Seven Components of a New Reformation (Part 1)
Were a “New Reformation” to occur, what would it seek to reform in Christianity? Over the past four years I’ve explored in depth what appears to have gone wrong. I could go on documenting the nature and causes of our crisis, but at some point a critic must turn to solutions. In any case, I believe that enough has been disclosed, analyzed and discussed to enable a first cut at possible solutions.
In the figure heading this post I have listed the seven components that could guide the directions of a New Reformation. They are only one man’s opinion. I have surely left out important components. Others may be found to be unnecessary or even counterproductive. However, the point isn’t to get it absolutely right, but rather to get Christians thinking about the reforms necessary to address our current predicament.
I will provide short summaries to get the ball rolling.
1. Unity in Christ alone
The core issue that is driving our societal crisis is identity politics. We have been shattered into warring factions along the lines of gender, race, religion, sexual orientation, age, geography and culture by a political movement that benefits from the ensuing chaos. The Church is internally roiled by this same dynamic.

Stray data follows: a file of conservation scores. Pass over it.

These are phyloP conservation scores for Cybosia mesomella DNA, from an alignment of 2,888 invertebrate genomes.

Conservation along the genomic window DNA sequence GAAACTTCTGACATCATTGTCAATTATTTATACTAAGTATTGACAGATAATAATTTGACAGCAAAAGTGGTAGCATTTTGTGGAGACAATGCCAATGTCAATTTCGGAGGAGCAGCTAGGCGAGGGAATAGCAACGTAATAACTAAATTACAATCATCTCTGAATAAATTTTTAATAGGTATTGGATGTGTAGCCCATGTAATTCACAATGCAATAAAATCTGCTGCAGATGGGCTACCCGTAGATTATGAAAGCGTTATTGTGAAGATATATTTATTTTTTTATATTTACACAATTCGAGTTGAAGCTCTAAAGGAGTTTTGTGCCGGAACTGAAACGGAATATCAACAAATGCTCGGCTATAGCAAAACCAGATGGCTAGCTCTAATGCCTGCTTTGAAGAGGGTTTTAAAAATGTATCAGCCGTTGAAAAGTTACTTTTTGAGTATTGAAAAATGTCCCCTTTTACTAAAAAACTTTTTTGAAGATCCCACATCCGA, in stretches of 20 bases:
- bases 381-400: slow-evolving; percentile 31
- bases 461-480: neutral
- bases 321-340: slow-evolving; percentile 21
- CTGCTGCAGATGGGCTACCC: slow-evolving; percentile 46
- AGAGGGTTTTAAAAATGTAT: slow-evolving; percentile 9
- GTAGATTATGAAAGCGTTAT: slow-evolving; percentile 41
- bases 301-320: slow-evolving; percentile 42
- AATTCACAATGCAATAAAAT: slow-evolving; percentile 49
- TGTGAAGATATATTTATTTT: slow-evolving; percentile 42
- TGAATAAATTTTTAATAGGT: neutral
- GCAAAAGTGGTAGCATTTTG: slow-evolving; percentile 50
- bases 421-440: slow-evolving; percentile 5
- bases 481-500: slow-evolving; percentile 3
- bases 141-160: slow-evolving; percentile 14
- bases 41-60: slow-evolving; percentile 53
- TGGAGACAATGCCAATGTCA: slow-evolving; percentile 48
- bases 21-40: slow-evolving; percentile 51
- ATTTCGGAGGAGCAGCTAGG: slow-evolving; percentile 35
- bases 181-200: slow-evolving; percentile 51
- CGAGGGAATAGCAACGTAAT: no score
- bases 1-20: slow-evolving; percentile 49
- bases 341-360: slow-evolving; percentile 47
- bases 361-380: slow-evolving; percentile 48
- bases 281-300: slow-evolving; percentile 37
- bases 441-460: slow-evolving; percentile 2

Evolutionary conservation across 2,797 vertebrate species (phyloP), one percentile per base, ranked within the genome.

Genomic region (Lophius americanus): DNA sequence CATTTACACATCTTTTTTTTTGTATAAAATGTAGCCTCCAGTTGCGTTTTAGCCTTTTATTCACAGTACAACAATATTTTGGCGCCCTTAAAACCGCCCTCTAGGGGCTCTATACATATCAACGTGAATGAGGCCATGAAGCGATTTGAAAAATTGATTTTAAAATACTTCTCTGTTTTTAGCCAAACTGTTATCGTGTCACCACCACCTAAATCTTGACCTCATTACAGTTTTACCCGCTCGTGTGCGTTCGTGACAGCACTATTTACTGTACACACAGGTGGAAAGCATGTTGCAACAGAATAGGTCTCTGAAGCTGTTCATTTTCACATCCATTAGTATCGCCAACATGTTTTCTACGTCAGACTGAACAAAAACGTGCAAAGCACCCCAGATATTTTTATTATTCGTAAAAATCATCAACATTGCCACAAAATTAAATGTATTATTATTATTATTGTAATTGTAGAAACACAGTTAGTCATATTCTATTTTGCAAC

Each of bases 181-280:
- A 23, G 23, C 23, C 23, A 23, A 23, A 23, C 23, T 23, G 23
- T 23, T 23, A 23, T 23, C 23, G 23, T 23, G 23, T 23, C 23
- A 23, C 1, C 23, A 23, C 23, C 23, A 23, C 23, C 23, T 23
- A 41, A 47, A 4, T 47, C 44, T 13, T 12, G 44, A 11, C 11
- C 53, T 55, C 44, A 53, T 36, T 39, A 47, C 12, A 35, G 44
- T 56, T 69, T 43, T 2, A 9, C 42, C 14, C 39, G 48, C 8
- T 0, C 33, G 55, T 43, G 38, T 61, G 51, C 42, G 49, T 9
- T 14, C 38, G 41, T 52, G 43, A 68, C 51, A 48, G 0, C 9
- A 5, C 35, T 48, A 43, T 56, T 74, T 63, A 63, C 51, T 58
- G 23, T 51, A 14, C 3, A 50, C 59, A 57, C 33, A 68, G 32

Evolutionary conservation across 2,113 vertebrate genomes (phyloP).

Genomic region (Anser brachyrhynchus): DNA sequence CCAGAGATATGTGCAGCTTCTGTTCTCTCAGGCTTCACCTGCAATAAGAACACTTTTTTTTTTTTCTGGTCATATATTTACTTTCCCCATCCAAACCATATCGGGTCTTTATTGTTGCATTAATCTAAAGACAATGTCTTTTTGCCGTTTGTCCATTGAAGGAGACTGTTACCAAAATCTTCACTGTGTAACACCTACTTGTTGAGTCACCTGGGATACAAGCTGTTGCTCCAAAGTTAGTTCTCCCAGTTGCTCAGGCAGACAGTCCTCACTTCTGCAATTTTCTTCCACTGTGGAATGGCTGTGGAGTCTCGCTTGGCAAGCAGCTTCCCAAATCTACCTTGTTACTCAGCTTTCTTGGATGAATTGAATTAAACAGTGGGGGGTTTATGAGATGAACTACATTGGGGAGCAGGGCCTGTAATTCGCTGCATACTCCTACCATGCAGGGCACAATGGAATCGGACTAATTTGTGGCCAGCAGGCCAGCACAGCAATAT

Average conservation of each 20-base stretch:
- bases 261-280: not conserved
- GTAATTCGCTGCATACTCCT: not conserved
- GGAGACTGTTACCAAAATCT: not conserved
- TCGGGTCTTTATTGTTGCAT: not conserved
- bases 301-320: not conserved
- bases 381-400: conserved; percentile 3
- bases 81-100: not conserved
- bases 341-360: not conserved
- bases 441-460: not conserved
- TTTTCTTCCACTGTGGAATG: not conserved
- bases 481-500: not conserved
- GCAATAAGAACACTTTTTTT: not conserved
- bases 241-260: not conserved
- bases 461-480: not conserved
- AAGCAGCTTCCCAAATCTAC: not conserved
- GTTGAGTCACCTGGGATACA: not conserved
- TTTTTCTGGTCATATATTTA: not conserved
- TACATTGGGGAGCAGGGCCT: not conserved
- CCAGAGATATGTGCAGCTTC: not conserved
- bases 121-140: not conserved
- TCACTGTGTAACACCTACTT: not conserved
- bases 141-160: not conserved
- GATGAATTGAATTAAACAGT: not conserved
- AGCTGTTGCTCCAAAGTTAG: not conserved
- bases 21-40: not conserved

Christianity offers the one alternative that unites believers — identity in Jesus Christ. In Christ we all meet as sinners in need of His redemption. In Christ we can be united by humility and thankfulness. The newly reformed Church must openly and effectively offer this alternative in identity to our broken world.
2. Return to Biblical authority and theological orthodoxy
We have come to the point in the Mainline denominations at which our most highly credentialed theologians tell us that the Bible teaches things that are quite different than what the text actually says. Nor do they stop at mere interpretive distortion, but boldly proceed on to atheism, heresy and apostasy. In virtually all cases the motive appears to be the alignment of Biblical teaching with a secular Progressive political policy.
This situation has arisen in part due to an abuse of trust by our academics, clergy and theologians. However, these abuses have become so common and obvious that we in the laity must accept responsibility for silently accepting what we know is false teaching.
There will never be total agreement on Biblical interpretation or theological doctrine. However, unless a means can be found to more clearly delineate the boundary between credible and false Biblical interpretation / theology we will never extricate ourselves from the current chaotic, destructive environment.
3. Gospel focused preaching, education and evangelism
If we decide to place our identity within Christ then we must recommit ourselves to following Him. Therefore, we must at the very least agree on what is at the core of His Gospel. This by no means should restrict the work of understanding and applying the Gospel to our lives. However, if we can’t even agree on what Christ’s Gospel is at its core then we will be condemned to unending chaos.
So, when I say “Gospel focused” I don’t mean to limit the scope of “preaching, education and evangelism” to the endless repetition of a rote statement. I do hope that by agreeing on just what the core of Christ’s Gospel is we can more confidently and faithfully live out our calling as Christians.